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Prefer Structured Lifetimes: Local, Nested, Bounded, Deterministic


Enter Concurrency

All of the issues and costs associated with unstructured object lifetimes apply in full force to concurrency. And not only do we see "similar" issues and costs arise in the case of unstructured concurrency, but often we see the very same ones.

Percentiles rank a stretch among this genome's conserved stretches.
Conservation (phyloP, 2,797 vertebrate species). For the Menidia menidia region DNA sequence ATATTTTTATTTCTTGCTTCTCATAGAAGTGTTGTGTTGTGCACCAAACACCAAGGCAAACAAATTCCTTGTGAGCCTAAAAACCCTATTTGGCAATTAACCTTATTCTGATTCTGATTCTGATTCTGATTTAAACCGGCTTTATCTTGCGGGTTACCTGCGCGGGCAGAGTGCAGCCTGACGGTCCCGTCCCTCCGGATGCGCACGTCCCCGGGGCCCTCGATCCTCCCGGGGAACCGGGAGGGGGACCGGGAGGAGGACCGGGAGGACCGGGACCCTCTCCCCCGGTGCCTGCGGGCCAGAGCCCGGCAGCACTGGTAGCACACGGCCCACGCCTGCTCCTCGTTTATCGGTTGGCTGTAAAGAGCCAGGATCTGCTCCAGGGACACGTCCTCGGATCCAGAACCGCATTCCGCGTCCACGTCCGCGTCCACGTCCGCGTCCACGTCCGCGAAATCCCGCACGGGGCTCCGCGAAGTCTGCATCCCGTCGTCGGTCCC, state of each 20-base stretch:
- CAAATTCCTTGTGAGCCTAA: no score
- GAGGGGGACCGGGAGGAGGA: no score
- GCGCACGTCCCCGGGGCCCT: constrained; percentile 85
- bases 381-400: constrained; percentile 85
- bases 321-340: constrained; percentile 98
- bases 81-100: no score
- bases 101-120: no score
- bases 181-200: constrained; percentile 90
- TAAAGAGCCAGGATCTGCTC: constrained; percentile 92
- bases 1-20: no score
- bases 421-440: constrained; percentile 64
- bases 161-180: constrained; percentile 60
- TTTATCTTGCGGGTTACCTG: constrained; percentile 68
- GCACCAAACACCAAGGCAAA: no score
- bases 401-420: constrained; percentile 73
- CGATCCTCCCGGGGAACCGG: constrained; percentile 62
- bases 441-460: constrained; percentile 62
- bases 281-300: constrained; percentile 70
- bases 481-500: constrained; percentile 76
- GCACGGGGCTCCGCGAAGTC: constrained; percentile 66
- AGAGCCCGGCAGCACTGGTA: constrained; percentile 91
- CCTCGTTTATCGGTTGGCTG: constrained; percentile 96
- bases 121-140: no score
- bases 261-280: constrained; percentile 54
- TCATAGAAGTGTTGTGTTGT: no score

Threads and tasks have unstructured lifetimes by default on most systems, and therefore by default non-local, non-nested, unbounded, and nondeterministic. That's the root cause of most of threads' major problems. [4] As with unstructured object lifetimes, to manage unstructured thread and task lifetimes we need to perform tracking to make sure we don't try to wait for or communicate with a task after that task has already ended (similar to use-after-delete or use-after-dispose issues with objects); and to join with a thread before the end of the program to avoid risking undefined behavior on nearly all platforms (similar to unstructured "eventual" finalization at shutdown time). Unstructured threads and tasks also incur extra over-heads [5], such as extra blocking when we attempt to join with multiple pieces of work; they are also more likely to have ownership cycles that have to be detected and cleaned up, and similarly for waiting cycles and even deadlock (e.g., when two threads wait for each other's messages).